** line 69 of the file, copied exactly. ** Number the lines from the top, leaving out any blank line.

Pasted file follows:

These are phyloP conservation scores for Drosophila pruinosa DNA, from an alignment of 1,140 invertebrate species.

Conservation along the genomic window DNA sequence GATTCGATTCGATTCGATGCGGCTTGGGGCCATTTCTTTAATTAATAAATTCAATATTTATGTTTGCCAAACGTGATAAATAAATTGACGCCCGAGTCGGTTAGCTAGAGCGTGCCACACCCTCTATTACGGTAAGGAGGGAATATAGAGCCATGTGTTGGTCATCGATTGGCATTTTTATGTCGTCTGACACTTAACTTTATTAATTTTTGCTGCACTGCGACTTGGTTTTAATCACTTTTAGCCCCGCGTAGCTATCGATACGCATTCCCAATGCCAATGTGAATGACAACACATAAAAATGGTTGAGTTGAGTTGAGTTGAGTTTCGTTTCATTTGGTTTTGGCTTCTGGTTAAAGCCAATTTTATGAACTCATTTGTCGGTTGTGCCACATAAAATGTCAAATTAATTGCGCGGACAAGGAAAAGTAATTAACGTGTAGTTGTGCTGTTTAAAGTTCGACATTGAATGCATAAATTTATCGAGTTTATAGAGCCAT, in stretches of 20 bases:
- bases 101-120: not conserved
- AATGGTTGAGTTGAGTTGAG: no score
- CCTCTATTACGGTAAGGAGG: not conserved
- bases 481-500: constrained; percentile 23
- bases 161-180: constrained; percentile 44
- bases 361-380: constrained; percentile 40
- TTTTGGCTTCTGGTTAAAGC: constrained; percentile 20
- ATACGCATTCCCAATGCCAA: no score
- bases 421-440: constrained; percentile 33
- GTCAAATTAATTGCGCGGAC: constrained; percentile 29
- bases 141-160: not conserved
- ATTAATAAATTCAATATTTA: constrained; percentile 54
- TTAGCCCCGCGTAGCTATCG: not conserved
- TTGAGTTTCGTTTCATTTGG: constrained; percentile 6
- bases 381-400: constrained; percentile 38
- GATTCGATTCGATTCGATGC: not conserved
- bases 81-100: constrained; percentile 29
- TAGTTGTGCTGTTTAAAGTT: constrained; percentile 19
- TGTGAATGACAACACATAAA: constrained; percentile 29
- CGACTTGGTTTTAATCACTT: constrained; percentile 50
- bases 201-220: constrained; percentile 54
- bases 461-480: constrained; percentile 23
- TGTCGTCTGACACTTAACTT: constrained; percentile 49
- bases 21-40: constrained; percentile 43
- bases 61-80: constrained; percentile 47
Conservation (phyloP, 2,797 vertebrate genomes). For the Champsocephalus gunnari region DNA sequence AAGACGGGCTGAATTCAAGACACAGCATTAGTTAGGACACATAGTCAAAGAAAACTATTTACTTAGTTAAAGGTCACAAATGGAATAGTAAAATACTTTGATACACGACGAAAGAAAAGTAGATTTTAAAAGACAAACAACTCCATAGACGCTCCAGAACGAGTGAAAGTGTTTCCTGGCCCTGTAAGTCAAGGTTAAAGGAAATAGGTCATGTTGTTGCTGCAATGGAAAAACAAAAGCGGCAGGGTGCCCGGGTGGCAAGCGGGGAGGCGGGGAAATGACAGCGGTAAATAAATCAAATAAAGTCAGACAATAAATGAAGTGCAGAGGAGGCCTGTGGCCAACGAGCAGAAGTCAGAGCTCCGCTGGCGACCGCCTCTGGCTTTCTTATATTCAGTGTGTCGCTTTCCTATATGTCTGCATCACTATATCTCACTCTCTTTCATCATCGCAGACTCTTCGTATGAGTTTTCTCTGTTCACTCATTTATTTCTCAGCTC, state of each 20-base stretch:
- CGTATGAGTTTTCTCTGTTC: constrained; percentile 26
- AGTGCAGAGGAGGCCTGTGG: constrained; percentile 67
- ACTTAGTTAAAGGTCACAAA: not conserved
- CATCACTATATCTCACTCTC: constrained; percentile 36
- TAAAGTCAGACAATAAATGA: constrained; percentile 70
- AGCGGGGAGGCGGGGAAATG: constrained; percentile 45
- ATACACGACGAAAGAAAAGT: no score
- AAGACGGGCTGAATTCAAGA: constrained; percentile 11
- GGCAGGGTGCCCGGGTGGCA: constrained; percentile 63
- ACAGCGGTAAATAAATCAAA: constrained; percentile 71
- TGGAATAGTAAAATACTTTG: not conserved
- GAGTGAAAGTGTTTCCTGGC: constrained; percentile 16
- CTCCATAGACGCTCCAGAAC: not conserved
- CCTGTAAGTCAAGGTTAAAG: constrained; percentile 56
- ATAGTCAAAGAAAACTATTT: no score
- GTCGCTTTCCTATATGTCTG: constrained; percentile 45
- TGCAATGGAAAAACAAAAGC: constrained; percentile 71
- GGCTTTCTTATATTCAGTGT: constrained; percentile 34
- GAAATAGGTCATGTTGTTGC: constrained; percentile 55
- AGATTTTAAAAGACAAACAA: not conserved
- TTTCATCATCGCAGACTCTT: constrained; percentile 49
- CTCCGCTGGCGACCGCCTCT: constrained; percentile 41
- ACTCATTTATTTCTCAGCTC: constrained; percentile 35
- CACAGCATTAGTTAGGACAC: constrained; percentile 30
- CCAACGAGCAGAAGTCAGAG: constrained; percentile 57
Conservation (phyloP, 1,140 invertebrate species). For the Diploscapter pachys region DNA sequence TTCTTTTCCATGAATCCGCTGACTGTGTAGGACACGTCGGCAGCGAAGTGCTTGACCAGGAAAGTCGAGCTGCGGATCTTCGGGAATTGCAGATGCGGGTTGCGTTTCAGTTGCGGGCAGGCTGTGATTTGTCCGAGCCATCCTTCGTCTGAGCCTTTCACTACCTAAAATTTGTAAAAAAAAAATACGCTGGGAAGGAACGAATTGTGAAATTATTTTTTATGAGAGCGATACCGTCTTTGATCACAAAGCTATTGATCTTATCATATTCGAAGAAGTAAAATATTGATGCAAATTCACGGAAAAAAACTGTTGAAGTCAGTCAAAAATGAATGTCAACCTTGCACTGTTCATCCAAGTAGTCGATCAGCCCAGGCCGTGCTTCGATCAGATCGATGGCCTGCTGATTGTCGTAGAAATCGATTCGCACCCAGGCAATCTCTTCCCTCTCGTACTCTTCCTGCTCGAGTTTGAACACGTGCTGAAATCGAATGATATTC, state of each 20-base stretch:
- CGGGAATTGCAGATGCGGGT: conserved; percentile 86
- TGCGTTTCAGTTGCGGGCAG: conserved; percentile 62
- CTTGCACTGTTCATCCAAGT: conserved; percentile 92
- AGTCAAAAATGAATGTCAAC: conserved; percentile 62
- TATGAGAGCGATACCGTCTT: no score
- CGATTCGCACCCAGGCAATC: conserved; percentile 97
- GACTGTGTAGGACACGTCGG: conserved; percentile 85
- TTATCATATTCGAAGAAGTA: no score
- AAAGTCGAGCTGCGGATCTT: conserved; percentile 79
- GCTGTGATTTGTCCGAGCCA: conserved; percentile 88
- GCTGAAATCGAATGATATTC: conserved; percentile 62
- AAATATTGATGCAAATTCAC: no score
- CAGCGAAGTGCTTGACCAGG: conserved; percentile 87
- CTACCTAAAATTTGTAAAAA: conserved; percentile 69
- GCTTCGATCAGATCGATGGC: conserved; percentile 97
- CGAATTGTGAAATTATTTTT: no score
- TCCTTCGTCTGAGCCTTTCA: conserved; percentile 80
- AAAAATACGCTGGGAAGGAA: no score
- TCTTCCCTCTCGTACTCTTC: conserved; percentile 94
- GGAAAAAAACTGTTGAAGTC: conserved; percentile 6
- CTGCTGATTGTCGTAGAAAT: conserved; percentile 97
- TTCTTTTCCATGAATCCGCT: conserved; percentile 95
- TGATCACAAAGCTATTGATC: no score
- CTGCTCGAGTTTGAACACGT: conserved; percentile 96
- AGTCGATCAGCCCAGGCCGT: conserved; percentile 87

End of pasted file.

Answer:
- GCTTCGATCAGATCGATGGC: conserved; percentile 97